ZURICH (AP) — Players at the World Cup face FIFA disciplinary action for revealing any slogan or image on their undershirts.
Football's rules-making panel modified the law, which previously related only to political and religious statements and advertising, and agreed on Saturday it will take effect on June 1.
The panel, known as the International Football Association Board (IFAB), said breaking the rule was not a yellow-card offense, though players can be disciplined by competition organizers.
"We think it's the simplest rule for the image of the game to start from the basis that there is no room for slogans, images or alternative sponsor logos on the undershirt," said IFAB member Alex Horne, general secretary of England's Football Association.
At the 2010 World Cup final, Spain midfielder Andres Iniesta scored the winning goal then took off his shirt to reveal a statement on his undershirt dedicated to a Spanish player who died that season. That act will now lead to a probable FIFA fine in addition to a yellow card for removing the shirt.
Also, the panel rejected UEFA's proposal to remove red cards from the so-called "triple punishment" — penalty, sending off and suspension — for penalty-area fouls which deny a goal-scoring opportunity.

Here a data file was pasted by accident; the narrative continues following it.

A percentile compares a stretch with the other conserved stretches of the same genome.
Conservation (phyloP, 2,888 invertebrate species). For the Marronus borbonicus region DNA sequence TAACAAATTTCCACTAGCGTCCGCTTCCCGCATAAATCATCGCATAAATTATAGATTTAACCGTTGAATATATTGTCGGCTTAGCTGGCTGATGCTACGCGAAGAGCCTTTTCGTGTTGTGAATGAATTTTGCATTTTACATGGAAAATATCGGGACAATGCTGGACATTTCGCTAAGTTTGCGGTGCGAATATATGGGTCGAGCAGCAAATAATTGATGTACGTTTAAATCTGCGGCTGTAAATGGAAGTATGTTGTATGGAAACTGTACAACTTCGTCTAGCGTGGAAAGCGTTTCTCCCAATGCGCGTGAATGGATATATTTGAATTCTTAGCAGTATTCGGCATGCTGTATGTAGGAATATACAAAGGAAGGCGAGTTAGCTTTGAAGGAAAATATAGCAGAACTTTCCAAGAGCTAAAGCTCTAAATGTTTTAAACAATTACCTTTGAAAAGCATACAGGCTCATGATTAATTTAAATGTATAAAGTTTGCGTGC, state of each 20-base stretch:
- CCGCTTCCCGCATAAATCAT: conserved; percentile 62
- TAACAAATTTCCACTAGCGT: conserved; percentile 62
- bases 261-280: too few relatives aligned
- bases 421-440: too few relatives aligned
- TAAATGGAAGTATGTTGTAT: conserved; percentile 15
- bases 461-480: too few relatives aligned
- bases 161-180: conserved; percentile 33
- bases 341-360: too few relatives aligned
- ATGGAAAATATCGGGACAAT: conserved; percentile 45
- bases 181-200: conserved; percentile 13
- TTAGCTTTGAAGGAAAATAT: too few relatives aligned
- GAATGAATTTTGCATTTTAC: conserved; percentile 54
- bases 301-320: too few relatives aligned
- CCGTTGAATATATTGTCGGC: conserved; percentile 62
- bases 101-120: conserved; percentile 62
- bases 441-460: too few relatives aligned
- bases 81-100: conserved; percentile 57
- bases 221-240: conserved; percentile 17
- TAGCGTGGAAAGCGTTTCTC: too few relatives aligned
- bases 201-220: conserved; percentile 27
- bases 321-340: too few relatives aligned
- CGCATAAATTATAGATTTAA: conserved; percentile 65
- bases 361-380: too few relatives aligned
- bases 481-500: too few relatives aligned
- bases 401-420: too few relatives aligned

IFAB's new football and technical advisory panels will discuss the issue and oversee trials of rugby-type "sin-bins" where players are sidelined for several minutes for some yellow-card offenses.
IFAB approved head coverings for male and female players, and restated opposition to giving match officials access to video replay in decision-making.
The tougher rule on personal messages follows incidents this season when players including Didier Drogba of Galatasaray revealed tributes to Nelson Mandela on their undershirts.
Italy forward Mario Balotelli famously revealed "Why Always Me?" written on his undershirt in 2011 after scoring for his then-club Manchester City against crosstown rival Manchester United.
Still, the IFAB panel — comprising FIFA and the four British associations — agreed the England-proposed amendment would help avoid complications with statements having different meanings in different languages and cultures.